Almost any food has the potential to cause an allergy or a hypersensitivity reaction in a susceptible person. Food allergies are only triggered by proteins; sugars and fats do not cause food allergies. Food additives such as MSG (monosodium glutamate) and dyes may cause similar symptoms but are not true food allergies since they do not involve the immune system (NIAID 2010a).

How can a person deal with an attack?

There is no cure for a food allergy. Once diagnosed, a person may have to contend with their condition for life. In some cases, young children may "outgrow" certain allergies as their immune system develops with time (Fleischer et al. 2005; Skolnick et al. 2001; Spergel 2013; Savage et al. 2010). If a person has an allergy to a particular food, the only proven therapy is strict avoidance of the food or its products. If a person is having a minor allergic reaction to a food, oral antihistamines can be taken, but in the case of severe reactions, the medication of choice is an injection of epinephrine. A person with a known food allergy should always carry a dose of epinephrine in case of an emergency. A person suffering from an anaphylactic attack should be taken hospital immediately. Even if epinephrine is administered, anaphylactic symptoms may reappear within minutes to several hours after treatment. Observation by trained medical personnel is important during this period. The use of inhaled medications, such as those used for asthma attacks, have not been shown to be safe or effective in combating anaphylactic attack from food allergies.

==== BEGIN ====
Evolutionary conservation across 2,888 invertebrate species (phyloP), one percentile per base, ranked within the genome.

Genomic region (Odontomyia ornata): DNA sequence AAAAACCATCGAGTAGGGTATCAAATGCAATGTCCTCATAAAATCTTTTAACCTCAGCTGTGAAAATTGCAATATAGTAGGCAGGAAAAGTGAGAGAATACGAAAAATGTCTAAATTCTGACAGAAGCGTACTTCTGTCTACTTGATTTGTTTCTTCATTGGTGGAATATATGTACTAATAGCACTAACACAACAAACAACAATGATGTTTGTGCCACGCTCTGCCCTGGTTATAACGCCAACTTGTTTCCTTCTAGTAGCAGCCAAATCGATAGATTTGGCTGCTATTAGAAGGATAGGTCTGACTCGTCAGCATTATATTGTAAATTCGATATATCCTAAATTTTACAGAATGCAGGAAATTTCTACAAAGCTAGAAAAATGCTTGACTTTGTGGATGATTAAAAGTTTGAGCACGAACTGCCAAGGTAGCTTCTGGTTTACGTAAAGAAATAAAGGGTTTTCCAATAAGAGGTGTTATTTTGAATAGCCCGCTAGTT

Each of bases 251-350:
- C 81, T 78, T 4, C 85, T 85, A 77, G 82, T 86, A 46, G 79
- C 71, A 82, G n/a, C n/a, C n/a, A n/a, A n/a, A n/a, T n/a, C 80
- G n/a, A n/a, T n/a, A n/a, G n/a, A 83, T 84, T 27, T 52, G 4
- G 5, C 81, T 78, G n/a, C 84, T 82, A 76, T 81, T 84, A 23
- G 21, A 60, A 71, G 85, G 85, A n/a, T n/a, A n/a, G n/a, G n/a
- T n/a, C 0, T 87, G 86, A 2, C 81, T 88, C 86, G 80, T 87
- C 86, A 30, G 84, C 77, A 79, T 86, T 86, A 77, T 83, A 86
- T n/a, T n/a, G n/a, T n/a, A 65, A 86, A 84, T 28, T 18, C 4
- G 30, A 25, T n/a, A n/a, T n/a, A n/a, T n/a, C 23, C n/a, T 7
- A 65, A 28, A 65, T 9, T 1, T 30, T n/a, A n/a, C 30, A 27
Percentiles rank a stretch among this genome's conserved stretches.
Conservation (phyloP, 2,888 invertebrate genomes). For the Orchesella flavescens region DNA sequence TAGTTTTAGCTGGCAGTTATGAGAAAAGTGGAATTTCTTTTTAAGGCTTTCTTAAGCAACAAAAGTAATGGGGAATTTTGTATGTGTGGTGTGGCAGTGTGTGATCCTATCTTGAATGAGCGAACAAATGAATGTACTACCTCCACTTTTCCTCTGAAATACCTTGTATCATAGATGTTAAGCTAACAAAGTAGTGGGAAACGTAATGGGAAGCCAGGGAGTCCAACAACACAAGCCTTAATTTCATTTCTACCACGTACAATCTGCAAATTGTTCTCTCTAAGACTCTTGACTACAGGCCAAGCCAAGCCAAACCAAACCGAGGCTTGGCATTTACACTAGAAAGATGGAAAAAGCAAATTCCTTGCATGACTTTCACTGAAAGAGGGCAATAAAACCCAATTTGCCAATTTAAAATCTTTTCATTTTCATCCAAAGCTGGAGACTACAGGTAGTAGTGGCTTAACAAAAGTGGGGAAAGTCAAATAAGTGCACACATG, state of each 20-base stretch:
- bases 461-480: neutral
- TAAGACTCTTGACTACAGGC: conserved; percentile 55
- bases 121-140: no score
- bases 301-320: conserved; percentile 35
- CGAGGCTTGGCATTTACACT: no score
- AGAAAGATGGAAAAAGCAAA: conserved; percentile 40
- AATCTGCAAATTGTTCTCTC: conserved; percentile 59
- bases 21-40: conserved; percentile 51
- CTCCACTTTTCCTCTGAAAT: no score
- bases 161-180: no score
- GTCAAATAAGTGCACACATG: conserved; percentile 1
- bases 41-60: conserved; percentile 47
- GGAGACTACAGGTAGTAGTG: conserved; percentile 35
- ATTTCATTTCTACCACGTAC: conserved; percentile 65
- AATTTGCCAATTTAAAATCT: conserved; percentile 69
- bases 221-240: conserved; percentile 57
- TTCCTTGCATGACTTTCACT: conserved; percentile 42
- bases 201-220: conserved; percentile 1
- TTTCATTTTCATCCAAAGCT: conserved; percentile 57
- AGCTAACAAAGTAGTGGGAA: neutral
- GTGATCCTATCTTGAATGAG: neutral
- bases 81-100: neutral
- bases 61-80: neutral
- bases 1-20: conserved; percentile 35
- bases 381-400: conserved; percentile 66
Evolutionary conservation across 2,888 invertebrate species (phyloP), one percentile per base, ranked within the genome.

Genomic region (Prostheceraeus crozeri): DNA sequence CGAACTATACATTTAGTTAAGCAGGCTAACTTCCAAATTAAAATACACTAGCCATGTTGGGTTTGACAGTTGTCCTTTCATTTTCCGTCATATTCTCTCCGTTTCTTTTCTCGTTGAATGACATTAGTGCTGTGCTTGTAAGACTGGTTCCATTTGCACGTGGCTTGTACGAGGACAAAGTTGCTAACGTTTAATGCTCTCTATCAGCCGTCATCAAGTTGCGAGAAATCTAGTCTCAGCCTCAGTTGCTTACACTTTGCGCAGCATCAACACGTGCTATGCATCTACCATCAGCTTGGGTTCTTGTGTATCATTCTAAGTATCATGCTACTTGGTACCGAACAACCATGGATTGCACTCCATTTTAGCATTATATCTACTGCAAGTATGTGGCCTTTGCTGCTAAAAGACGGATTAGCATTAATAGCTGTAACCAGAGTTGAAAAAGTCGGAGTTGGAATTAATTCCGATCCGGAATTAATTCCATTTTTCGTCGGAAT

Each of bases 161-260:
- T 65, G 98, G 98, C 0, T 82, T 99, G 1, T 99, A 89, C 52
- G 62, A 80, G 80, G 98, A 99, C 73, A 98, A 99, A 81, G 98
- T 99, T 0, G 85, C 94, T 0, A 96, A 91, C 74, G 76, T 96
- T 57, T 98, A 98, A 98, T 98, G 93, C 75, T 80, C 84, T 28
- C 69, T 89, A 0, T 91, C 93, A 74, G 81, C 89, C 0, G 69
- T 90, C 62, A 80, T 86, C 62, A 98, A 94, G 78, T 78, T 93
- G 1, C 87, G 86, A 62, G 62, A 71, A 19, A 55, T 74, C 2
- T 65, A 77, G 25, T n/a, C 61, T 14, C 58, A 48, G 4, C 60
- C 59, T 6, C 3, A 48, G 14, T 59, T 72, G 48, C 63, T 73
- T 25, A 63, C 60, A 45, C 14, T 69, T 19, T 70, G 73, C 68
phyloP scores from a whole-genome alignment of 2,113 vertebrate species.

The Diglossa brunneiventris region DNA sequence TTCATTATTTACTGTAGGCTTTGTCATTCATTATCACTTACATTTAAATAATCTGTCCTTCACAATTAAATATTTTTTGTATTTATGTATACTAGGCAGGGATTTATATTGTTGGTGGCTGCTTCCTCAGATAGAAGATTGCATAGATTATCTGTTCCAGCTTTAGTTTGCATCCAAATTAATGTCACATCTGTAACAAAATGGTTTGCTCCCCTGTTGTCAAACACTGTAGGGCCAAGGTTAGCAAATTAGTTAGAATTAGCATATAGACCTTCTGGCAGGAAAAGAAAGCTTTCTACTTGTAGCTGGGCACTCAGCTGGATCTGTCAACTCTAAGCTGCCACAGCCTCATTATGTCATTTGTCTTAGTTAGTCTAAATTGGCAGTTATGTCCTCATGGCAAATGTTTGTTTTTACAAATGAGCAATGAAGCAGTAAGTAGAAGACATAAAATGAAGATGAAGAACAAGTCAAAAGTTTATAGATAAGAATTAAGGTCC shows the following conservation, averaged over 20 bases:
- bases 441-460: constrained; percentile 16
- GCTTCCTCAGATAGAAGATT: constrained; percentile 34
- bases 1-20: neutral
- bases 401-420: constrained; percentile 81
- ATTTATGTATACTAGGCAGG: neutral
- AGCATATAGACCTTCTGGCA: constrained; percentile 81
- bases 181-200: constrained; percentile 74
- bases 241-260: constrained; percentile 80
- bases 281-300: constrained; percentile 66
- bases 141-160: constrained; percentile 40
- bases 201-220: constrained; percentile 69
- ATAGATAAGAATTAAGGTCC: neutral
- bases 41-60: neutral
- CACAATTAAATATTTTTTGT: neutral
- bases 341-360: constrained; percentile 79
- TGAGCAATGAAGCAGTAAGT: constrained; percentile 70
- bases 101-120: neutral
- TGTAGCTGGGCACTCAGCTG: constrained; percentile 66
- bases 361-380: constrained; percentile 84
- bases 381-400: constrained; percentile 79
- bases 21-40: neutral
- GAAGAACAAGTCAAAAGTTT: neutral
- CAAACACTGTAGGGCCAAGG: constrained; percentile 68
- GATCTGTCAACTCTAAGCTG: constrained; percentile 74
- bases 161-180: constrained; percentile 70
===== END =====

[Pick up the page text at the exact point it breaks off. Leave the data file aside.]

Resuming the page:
What is being done to help prevent food allergies?

In 2008, the FDA held a public hearing to determine what would be the best course of action to help food processers identify the potential areas in their manufacturing that could possibly lead to allergic reaction (FDA 2009). This initiative added to the labeling campaign signed into law in 2006. Food manufacturers are not only required to identify which potential allergens are found in the food, but also to indicate the possibility of the non-allergenic food coming in contact with potential allergens during manufacturing (e.g., from machinery or from another products produced at the same facility) (FDA 2009). Guidelines and regulations are constantly being updated as more research is conducted. With every new finding, the most accurate information is passed on to the consumers, thus keeping the risk of adverse reactions from food allergies as low as possible.